Protests, Earthqaukes, Weddings and More

Well, it sure has been an exciting year so far, hasn’t it? Protests in the Middle East, an earthquake New Zealand and another one in Japan that has nearly lead to a serious nuclear event, more protest in the Middle East, the royal wedding in Britain, the death of Osama bin Laden (that means terrorism is over right? Yeah, I didn’t think so), and finally, a federal election here in Canada.

At the risk of sounding trite, the world really is a small place now. A century ago, many of these events would have barely registered up here in Canada. But, today all of these events resonate deeply with us. We raise money for the earthquake victims and worry about how the potential meltdown of a nuclear reactor on the opposite side of the globe will effect our air and water. We can view a satellite picture of Osama Bin Laden’s compound on Google Maps, and watch a video of President Obama watching the mission happen. And as for the royal wedding, if you missed any part of it, just head over to YouTube and watch it until your heart’s content. (Anyone else remember having to be awake to see Diana and Charles get married?) And, thanks to CCTV, we can even see the celebrations after the fact.

The federal election is a bit of a different animal. While our political parties did make some use of the Internet in their campaign, it seemed to be more of an afterthought rather than a fully realized plan. And, there are laws in Canada that make early reporting of poll results through services like Twitter and Facebook illegal. (Actually, all early reporting is illegal. This is partly because the amount of voters living in the middle of the country. Officials do not want the results of those votes to effect how voters further west, in different time zones, vote.)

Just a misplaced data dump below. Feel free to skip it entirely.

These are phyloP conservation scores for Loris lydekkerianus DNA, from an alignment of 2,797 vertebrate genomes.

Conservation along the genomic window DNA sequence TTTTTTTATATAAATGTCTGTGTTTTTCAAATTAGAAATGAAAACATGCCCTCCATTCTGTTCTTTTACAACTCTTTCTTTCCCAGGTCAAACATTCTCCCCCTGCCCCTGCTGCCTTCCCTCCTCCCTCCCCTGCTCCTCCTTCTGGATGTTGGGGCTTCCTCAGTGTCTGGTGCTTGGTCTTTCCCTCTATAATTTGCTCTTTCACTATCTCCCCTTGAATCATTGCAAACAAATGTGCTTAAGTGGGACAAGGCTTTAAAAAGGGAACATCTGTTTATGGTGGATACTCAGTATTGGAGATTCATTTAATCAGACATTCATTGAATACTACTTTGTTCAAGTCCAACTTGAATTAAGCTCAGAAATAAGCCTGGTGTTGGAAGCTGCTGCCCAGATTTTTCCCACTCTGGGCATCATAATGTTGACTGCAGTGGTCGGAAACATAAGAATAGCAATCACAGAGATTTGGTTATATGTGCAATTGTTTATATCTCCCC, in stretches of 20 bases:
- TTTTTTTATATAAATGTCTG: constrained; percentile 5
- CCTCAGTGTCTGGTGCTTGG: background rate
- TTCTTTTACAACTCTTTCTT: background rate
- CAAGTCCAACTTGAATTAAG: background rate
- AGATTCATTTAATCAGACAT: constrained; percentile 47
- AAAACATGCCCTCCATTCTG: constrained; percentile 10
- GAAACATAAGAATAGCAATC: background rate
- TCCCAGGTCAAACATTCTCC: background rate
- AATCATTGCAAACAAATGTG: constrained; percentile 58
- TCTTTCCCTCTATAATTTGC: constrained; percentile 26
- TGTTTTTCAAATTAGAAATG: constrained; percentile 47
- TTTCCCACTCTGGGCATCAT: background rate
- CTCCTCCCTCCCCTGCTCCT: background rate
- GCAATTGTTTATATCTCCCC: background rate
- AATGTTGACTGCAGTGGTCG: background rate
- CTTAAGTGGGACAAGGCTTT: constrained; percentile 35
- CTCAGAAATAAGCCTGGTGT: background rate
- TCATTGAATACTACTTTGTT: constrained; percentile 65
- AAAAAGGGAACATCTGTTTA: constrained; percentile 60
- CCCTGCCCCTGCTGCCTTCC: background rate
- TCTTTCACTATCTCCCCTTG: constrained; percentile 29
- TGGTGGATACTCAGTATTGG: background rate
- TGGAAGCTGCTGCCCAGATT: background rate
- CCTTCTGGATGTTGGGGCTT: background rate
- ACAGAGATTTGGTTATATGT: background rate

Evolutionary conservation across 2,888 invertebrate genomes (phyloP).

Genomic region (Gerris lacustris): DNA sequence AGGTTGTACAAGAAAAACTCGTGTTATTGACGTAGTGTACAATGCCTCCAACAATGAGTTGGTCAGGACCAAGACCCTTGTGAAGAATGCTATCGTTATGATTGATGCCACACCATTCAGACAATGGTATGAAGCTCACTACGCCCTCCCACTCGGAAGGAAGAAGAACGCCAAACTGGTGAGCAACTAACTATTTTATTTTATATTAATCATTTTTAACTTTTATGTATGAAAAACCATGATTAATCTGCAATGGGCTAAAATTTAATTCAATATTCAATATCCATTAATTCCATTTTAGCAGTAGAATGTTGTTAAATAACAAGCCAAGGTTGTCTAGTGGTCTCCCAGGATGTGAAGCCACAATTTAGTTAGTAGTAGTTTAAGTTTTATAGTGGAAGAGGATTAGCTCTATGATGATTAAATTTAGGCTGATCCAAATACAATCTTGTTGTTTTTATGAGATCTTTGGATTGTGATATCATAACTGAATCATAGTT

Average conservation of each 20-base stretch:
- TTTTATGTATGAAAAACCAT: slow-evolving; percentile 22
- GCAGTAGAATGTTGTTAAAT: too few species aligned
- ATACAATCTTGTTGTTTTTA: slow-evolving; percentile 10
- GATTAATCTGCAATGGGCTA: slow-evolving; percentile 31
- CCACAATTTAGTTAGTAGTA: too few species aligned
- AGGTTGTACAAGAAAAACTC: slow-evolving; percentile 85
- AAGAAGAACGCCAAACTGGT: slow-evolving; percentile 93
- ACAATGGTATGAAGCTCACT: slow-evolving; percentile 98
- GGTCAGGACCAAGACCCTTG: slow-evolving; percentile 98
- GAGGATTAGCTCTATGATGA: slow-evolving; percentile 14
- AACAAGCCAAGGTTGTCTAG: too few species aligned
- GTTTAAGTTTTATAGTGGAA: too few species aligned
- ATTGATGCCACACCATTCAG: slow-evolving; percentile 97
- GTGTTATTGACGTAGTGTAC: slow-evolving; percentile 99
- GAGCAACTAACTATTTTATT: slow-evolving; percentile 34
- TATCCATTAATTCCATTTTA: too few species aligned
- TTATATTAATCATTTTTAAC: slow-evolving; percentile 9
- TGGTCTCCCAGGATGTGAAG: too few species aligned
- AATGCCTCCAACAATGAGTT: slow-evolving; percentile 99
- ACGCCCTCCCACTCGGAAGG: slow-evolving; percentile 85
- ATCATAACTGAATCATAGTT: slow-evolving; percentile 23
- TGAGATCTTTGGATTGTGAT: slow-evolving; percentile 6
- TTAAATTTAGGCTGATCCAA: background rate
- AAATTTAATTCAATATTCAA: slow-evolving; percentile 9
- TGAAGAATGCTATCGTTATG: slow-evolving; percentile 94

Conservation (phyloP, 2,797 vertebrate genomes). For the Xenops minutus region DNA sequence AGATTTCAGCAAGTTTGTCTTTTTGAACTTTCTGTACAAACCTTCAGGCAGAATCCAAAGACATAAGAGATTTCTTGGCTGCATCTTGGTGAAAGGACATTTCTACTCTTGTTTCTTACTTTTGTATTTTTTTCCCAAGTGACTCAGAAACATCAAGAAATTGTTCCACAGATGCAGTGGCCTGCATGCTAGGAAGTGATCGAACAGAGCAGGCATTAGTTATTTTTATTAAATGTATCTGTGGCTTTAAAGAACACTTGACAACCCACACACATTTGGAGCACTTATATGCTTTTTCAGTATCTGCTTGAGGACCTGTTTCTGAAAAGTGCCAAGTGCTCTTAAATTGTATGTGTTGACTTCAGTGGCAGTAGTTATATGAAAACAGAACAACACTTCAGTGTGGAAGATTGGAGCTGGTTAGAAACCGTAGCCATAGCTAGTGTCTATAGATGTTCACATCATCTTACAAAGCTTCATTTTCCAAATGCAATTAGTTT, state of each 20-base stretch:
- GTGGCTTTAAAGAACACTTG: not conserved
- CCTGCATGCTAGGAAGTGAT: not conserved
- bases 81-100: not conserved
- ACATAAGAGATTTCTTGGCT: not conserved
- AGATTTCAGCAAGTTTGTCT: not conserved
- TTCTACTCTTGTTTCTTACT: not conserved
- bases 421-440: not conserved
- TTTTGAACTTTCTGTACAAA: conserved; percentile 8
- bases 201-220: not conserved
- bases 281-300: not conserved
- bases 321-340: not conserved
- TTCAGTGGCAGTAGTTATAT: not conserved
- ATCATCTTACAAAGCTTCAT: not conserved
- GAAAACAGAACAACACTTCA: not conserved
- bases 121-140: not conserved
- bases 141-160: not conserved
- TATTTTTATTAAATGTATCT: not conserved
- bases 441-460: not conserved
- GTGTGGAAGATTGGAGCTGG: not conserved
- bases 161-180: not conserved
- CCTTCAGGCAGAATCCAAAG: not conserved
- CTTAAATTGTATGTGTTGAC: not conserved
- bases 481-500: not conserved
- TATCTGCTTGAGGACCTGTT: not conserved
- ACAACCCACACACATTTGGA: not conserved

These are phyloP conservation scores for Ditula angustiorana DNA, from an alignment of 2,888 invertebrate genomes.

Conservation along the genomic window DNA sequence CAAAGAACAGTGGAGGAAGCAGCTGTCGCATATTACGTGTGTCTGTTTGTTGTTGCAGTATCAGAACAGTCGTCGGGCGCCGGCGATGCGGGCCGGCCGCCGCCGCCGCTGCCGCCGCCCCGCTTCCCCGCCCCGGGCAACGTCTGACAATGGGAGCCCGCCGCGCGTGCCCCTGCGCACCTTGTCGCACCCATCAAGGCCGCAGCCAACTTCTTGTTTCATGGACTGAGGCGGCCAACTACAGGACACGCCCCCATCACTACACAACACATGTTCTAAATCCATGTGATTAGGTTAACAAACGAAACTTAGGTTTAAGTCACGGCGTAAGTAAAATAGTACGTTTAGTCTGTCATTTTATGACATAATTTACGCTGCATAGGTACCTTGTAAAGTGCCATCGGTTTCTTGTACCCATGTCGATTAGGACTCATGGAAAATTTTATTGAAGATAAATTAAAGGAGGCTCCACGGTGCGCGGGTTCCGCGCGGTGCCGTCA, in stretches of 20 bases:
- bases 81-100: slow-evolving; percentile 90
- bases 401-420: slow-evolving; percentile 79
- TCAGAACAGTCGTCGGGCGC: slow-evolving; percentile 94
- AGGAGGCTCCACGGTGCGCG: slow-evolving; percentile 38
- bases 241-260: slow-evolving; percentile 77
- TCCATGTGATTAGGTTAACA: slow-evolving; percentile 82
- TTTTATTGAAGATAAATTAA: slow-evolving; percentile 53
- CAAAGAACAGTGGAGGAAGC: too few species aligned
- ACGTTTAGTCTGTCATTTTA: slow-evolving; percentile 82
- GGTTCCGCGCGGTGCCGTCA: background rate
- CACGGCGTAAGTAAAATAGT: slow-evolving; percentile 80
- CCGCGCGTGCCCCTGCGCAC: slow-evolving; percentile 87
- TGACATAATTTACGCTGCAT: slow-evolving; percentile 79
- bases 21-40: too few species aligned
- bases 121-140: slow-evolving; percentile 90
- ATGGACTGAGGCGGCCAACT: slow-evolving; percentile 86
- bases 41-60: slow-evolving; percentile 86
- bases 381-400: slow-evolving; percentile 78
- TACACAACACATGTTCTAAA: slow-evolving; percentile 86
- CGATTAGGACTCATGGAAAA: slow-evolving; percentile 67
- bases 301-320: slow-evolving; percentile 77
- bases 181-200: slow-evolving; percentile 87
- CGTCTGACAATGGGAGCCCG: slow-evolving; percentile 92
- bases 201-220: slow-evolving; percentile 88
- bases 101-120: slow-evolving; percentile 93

Once polls are closed, though, the  Internet comes into its own. Results are shown, comments made, videos show up on all the news sites. And, we can see who was and wasn’t elected. And, the story of last night was the Conservative majority government and how the leader of the Liberal party, Michael Ignatieff, was not elected. (He was running in my riding, which is historically strongly Liberal. But this time around a Conservative was elected.)

It will be interesting to see what the remainder of the year brings. More protests in the Middle East, I’m sure. And, hopefully they will lead to more democratic reforms. And, with luck, we may hear about a royal pregnancy. And, I’m pretty sure there will be some brouhaha up here in Canada with regards to Internet pricing and surveillance. Hopefully the outcome of bin Laden’s death will only be positive, and hopefully things in Japan continue to improve. Most of all, hopefully we all end 2011 better than we began it.